FAQs about Jewish Studies at the UW2018-05-29T12:02:29+00:00

FAQs about Jewish Studies at the UW

Q: Is Jewish Studies only for Jewish students?
A: Just as all academic programs at the UW–from French & Italian Studies to Asian Studies to American Indian Studies–are open to all students regardless of background, so too Jewish Studies welcomes any student interested in learning about culture from different perspectives. Studying the variety of Jewish cultures throughout history and their interaction with majority cultures offers a fascinating vantage point for the study of society, language, art, history, philosophy, and more, no matter one’s background or intended career path.

Q: Outside of courses, how can students get involved in Jewish Studies?
A: Students are welcome to attend programs and events offered by the Stroum Center for Jewish Studies. These events, the majority of which are free, range from lectures to films to cultural performances. Subscribe to the Stroum Center newsletter to learn more about upcoming events.

Undergraduate students from all backgrounds and majors who are interested in Jewish Studies are also invited to join the Jewish Studies Student Advisory Council (JSSAC), a non-religious and non-political RSO. At JSSAC meetings, students offer feedback about curriculum and courses, build leadership skills, make friends, and create community. The JSSAC meets a few times each quarter, and free dinner is provided at meetings. Email us for upcoming event dates.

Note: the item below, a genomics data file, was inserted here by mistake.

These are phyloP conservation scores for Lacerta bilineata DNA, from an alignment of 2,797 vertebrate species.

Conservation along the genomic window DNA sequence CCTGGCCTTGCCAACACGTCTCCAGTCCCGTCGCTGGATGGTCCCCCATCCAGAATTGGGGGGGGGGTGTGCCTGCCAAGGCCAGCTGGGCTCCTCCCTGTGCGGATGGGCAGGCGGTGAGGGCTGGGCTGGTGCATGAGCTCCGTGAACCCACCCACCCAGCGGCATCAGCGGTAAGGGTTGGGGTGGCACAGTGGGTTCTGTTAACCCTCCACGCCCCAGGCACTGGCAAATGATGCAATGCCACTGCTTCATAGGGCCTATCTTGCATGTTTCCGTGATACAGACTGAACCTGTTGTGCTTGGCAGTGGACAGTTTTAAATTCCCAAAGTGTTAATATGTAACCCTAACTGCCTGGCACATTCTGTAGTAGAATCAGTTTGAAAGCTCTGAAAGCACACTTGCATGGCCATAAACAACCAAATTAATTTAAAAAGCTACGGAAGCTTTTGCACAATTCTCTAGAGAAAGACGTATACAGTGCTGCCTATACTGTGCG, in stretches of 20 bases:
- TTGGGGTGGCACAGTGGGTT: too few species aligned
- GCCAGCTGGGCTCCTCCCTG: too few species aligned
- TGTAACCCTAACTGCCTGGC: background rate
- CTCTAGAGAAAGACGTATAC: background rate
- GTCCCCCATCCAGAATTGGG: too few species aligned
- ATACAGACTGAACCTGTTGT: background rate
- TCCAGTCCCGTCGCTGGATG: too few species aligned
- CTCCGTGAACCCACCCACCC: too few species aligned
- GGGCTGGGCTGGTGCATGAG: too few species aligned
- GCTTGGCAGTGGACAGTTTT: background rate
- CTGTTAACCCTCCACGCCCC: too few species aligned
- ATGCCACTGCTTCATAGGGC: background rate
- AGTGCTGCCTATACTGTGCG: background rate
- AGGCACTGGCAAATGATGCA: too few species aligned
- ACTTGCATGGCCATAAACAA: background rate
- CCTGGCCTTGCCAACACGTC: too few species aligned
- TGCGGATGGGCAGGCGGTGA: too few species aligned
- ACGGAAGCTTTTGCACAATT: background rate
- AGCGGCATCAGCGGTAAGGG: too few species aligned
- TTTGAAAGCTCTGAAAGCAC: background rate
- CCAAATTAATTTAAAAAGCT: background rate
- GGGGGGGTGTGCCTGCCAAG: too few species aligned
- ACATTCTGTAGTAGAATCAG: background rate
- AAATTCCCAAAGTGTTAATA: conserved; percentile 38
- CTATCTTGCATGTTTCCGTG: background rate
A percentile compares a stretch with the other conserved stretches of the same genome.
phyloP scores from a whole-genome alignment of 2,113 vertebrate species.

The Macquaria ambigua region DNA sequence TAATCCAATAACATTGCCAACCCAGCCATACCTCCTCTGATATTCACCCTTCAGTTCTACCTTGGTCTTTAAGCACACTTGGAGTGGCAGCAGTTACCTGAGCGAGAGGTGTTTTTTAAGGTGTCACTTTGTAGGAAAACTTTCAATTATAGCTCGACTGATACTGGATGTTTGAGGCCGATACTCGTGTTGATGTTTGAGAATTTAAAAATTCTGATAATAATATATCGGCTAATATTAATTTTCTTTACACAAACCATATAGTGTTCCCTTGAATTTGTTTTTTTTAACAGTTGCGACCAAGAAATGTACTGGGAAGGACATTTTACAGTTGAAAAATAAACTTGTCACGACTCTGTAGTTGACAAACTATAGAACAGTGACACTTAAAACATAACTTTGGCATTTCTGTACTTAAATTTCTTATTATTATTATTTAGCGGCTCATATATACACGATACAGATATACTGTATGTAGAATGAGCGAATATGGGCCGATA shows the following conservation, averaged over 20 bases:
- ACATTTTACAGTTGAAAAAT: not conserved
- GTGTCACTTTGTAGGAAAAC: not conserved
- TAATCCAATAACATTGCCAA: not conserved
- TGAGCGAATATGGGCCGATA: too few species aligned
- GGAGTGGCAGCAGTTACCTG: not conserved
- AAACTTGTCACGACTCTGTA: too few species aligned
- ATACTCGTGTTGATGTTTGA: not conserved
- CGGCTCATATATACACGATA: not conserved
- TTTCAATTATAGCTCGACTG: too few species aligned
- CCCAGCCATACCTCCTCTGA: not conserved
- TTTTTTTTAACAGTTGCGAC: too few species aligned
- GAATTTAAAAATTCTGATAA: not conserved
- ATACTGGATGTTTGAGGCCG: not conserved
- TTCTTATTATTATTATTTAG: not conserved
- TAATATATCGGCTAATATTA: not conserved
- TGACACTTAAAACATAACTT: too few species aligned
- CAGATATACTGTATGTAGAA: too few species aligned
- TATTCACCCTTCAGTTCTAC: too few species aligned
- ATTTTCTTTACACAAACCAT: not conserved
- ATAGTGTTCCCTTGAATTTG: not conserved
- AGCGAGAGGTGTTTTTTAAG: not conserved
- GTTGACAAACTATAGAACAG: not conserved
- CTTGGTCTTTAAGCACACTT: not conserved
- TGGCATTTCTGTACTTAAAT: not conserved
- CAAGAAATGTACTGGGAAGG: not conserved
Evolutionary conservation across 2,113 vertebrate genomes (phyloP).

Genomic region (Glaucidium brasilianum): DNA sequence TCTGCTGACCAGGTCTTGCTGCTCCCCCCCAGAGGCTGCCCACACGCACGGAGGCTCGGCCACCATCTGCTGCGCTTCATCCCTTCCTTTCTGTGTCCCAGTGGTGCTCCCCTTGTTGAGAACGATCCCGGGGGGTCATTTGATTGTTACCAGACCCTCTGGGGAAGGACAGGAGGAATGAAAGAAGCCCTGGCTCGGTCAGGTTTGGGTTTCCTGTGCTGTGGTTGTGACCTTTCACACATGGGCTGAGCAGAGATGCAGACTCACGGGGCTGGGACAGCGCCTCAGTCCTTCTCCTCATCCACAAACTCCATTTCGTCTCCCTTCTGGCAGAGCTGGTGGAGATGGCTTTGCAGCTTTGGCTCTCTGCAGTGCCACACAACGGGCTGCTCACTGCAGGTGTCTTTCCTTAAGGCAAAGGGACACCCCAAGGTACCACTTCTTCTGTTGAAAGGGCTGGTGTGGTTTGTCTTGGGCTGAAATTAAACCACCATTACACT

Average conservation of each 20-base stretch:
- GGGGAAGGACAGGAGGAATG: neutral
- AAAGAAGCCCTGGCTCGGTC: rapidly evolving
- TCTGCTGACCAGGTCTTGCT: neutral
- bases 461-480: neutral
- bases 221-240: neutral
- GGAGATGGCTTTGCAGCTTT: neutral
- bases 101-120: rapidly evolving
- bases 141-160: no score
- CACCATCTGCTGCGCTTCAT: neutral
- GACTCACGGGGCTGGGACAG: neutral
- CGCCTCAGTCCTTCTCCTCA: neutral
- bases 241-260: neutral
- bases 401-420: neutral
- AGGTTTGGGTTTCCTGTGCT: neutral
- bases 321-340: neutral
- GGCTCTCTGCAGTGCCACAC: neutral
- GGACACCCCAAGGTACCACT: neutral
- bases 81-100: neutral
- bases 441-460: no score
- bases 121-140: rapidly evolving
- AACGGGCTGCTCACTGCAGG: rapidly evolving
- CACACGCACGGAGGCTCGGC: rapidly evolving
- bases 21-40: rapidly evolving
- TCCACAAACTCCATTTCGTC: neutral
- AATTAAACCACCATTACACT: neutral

Q. What study abroad opportunities are available for Jewish Studies students?
UW-approved study abroad programs–from Melbourne to Haifa to Prague to Grenada–offer courses transferable to the UW for Jewish Studies credit. Check with your adviser to confirm that specific courses will transfer.

Q: Is funding is available for Jewish Studies students?
Stroum Center Opportunity Grants offer up to $1500 to undergraduate students who participate in UW-approved study abroad programs with a focus on Jewish Studies or take intensive Jewish language courses domestically. Undergraduates do not need to be Jewish Studies majors or minors, and multiple grants are available. The grants are also available for graduate students conducting research in the field of Jewish Studies.